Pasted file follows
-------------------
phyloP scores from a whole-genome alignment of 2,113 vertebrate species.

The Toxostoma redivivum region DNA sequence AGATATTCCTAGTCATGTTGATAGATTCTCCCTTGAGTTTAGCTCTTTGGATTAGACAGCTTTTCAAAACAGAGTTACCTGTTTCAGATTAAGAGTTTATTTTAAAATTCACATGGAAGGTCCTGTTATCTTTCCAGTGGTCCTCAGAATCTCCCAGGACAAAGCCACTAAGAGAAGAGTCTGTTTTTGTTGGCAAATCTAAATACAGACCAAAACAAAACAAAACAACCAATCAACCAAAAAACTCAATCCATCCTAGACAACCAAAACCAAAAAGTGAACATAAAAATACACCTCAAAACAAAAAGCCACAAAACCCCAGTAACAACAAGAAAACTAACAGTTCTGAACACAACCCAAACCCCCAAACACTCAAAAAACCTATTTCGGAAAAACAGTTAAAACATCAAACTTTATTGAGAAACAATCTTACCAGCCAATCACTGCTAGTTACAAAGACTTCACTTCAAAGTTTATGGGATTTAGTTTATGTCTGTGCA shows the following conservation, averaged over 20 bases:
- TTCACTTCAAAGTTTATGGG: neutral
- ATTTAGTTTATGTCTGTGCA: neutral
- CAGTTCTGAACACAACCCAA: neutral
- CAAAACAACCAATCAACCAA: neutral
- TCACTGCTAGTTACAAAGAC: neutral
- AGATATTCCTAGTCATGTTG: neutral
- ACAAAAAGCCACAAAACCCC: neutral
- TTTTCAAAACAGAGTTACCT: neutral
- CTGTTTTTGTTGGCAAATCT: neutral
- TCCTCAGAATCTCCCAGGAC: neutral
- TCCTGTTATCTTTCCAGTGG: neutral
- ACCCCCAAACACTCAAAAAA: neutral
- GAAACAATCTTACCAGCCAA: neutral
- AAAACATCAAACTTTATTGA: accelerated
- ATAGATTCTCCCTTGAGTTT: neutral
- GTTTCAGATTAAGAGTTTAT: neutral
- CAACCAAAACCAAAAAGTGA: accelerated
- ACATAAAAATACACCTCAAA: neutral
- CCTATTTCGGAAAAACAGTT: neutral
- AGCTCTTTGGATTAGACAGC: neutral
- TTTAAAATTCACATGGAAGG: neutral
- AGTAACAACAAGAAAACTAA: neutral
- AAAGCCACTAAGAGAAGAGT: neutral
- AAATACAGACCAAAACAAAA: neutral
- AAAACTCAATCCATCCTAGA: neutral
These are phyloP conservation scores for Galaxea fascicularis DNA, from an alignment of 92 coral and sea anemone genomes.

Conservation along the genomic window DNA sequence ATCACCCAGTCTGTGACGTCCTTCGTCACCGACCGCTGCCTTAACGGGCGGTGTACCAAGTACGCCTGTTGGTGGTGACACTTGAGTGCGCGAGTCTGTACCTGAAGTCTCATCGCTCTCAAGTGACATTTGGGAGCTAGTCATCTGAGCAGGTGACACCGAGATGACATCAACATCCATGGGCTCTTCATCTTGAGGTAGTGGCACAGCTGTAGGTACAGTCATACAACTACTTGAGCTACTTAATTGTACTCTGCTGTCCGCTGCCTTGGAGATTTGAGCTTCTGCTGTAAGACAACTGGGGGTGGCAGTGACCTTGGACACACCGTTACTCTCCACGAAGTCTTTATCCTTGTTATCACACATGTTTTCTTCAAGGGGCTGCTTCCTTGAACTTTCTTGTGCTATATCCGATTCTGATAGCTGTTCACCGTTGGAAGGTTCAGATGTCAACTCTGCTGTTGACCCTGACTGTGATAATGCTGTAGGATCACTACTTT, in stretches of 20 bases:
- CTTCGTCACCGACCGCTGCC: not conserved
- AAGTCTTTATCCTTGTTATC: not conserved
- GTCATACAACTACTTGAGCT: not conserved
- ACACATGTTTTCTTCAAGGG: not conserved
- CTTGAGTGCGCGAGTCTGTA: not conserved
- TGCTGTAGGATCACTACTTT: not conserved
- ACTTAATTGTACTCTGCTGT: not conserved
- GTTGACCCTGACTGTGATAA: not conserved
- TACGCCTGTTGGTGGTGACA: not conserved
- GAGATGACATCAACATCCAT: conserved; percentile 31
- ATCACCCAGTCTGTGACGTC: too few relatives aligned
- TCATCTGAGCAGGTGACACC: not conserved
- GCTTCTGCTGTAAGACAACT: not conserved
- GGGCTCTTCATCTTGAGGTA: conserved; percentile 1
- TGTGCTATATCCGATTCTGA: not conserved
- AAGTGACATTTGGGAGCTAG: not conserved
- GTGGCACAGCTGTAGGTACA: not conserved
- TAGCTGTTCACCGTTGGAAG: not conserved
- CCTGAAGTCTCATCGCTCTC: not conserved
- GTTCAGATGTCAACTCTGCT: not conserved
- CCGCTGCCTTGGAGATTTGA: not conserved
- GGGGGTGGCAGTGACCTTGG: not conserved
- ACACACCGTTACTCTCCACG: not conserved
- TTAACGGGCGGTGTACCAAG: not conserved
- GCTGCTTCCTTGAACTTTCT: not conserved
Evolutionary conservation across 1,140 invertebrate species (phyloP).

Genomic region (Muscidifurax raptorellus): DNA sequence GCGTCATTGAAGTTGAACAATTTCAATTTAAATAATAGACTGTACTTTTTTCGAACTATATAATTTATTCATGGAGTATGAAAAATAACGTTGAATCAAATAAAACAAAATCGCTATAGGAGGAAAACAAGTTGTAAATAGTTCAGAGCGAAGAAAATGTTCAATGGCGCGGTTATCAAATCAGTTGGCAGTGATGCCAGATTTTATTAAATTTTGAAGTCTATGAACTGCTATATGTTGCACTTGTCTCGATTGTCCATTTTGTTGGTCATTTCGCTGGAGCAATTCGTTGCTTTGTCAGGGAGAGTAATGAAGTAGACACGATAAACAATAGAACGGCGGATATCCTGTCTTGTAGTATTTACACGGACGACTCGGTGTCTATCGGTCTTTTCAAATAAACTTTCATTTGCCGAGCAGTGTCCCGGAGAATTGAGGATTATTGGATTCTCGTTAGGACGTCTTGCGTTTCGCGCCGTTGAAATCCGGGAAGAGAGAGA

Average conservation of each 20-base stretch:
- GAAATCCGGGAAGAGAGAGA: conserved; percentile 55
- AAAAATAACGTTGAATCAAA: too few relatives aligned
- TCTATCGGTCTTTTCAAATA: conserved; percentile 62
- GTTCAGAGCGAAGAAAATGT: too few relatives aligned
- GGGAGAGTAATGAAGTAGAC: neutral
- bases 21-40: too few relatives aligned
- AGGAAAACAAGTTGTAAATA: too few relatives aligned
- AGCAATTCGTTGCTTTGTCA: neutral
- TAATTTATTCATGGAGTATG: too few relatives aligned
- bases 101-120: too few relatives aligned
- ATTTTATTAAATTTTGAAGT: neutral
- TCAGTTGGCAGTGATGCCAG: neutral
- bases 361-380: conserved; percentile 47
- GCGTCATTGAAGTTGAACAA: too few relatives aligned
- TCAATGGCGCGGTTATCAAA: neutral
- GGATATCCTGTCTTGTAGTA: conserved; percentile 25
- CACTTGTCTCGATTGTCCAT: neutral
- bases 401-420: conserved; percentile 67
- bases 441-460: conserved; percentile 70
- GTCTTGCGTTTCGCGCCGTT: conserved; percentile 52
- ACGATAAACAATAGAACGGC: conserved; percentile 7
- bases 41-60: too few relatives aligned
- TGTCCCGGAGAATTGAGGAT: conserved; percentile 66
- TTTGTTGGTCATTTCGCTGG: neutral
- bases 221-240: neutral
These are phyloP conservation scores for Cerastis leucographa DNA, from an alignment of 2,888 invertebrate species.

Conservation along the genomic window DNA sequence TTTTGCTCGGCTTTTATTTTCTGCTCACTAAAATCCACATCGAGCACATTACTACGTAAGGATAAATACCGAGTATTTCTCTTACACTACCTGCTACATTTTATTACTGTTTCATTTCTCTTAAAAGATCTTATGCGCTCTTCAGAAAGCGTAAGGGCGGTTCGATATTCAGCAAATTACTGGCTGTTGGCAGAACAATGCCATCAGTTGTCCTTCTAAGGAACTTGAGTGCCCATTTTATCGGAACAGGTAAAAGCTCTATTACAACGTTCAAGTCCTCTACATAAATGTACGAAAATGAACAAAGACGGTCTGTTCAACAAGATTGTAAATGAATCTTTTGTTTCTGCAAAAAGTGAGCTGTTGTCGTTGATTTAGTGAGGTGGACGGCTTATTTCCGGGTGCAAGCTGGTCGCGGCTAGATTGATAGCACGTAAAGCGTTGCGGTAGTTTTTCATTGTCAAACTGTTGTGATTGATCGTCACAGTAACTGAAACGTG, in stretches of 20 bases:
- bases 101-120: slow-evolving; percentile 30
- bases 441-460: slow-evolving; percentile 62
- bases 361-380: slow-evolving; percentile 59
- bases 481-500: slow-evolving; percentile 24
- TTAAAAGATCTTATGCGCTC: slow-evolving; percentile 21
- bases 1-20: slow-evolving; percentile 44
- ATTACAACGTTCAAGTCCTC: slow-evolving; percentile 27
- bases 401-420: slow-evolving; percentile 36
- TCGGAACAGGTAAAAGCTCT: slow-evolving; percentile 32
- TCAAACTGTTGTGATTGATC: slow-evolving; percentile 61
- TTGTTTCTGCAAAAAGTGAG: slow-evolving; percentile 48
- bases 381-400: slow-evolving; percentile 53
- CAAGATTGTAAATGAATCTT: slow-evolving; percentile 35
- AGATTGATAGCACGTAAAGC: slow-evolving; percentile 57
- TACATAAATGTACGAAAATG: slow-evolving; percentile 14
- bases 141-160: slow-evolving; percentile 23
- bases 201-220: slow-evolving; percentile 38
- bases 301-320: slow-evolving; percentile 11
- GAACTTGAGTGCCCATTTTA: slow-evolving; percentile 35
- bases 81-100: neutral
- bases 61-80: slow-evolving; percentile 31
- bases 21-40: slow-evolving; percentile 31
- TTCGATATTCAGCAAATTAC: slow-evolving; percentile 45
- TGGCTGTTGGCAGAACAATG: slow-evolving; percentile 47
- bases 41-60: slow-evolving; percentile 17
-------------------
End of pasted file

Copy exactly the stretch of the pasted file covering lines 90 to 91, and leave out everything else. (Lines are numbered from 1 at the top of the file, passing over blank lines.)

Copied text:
- bases 1-20: slow-evolving; percentile 44
- ATTACAACGTTCAAGTCCTC: slow-evolving; percentile 27